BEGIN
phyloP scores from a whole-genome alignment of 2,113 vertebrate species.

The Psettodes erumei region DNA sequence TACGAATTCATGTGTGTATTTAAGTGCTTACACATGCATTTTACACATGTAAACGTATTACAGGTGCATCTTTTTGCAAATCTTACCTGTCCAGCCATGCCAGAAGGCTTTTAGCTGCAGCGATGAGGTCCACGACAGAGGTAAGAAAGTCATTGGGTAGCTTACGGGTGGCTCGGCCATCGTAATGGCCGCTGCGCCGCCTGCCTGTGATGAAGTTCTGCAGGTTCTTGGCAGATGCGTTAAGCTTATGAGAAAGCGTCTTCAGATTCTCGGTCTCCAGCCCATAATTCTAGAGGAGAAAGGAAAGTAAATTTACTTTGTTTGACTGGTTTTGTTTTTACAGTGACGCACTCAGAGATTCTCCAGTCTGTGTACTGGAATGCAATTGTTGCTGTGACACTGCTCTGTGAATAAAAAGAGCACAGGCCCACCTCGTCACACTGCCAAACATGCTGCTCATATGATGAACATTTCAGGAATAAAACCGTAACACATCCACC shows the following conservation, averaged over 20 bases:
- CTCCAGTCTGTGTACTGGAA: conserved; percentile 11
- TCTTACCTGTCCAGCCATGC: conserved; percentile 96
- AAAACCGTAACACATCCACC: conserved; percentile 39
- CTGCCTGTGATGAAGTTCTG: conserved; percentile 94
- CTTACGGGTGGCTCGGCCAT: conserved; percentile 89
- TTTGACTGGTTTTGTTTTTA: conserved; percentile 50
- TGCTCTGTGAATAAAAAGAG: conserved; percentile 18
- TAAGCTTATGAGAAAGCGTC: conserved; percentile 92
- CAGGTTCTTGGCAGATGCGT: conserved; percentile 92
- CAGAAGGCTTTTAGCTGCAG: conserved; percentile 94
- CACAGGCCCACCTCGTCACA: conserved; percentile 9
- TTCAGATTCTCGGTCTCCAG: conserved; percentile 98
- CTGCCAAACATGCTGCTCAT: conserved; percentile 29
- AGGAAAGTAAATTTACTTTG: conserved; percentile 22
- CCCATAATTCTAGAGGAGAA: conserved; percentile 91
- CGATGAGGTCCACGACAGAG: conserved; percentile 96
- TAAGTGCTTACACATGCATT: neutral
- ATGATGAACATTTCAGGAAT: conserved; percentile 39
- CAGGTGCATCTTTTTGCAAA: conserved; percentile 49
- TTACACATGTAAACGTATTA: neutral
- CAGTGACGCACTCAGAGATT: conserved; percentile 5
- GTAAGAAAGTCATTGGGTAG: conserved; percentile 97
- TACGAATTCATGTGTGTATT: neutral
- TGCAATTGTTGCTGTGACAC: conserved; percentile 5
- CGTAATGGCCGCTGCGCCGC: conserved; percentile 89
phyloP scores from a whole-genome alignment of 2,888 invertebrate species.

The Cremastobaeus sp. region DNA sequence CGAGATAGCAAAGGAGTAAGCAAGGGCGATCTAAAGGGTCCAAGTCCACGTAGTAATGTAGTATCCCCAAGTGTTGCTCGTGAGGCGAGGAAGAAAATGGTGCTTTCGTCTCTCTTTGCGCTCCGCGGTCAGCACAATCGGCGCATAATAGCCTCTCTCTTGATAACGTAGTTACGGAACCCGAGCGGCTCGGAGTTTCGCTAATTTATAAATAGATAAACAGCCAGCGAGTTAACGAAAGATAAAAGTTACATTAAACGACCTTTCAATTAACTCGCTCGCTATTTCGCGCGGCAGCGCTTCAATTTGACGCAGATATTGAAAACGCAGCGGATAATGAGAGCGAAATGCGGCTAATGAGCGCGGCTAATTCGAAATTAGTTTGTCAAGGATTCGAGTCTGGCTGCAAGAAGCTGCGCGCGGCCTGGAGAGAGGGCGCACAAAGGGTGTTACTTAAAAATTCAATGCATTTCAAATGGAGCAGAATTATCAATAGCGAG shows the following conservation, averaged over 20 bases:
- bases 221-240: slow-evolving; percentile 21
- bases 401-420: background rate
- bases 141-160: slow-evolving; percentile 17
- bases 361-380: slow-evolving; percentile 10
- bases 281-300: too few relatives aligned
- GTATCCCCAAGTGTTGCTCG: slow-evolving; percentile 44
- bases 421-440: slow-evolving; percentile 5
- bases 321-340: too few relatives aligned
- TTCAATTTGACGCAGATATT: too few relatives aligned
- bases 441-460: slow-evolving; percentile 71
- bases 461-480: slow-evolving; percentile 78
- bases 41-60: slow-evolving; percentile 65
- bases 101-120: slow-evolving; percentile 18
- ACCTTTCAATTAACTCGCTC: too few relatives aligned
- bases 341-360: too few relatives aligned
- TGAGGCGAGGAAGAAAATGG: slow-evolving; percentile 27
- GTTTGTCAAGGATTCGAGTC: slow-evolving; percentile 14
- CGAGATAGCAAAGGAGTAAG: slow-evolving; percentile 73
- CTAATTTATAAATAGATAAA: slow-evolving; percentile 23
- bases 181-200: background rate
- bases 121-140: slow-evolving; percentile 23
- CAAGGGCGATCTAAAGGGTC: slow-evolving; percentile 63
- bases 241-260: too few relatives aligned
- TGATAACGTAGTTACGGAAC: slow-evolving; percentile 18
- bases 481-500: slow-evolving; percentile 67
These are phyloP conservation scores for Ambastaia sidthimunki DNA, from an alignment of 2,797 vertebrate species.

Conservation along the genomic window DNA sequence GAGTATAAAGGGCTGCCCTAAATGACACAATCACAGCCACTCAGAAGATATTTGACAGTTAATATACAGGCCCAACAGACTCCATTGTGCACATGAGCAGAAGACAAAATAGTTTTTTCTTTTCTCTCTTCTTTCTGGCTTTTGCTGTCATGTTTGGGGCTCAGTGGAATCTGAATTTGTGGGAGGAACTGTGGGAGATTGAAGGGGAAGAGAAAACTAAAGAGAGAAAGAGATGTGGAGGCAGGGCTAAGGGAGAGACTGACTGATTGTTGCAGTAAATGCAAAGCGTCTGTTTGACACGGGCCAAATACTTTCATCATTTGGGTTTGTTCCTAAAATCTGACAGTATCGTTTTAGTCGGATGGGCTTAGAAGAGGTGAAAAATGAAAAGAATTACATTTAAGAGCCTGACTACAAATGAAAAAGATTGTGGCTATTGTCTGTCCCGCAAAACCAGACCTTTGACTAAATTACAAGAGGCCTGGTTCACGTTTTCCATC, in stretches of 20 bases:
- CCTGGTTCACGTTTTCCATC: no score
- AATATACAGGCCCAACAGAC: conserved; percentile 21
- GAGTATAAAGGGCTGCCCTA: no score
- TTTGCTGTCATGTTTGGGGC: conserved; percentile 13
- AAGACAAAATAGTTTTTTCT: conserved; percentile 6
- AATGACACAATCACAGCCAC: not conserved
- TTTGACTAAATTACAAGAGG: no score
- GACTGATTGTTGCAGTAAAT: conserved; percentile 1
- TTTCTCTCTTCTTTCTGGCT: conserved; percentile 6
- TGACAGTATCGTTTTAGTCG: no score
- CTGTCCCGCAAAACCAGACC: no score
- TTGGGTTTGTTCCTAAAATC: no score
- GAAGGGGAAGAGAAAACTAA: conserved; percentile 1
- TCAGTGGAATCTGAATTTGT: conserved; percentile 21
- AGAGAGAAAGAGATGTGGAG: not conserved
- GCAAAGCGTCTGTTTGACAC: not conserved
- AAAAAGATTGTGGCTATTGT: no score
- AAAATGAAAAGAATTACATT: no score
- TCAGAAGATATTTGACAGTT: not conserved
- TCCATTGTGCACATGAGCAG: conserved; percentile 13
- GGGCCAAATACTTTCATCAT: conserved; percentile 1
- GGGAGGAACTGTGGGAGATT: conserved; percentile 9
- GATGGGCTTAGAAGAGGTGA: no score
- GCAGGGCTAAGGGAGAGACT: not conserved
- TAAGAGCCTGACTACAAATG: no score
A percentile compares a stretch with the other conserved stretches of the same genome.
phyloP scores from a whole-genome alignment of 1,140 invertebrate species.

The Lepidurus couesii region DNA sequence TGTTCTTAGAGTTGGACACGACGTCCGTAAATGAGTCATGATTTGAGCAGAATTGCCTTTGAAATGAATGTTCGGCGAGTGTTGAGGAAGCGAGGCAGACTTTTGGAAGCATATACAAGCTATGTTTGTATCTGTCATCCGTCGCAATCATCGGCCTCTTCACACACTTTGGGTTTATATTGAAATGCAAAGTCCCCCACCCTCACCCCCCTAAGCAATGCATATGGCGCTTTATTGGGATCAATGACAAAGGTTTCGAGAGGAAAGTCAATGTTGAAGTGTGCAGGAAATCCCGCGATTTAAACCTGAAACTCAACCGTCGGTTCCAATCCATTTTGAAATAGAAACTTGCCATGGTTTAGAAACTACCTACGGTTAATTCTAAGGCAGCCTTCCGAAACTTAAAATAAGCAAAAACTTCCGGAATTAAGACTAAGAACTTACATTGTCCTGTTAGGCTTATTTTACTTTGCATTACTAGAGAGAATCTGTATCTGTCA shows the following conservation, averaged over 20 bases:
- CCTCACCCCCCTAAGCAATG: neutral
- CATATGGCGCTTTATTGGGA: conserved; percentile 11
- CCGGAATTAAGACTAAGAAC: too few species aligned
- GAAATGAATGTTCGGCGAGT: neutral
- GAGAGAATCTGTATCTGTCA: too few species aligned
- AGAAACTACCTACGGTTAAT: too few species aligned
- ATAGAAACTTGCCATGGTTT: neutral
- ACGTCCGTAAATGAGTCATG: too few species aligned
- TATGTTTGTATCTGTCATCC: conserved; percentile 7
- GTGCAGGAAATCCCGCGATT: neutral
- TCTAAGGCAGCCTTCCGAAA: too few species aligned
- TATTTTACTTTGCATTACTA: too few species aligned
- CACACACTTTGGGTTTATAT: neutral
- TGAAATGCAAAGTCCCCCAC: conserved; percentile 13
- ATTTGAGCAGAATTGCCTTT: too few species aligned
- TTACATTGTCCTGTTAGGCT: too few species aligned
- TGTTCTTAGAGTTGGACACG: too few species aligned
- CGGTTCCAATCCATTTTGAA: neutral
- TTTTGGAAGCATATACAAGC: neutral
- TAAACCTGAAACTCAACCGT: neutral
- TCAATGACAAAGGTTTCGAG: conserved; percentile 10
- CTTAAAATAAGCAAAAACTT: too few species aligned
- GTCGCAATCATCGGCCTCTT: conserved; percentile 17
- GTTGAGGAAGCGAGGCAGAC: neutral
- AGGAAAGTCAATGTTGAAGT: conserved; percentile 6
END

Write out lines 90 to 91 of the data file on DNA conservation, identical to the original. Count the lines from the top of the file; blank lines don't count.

- AGAAACTACCTACGGTTAAT: too few species aligned
- ATAGAAACTTGCCATGGTTT: neutral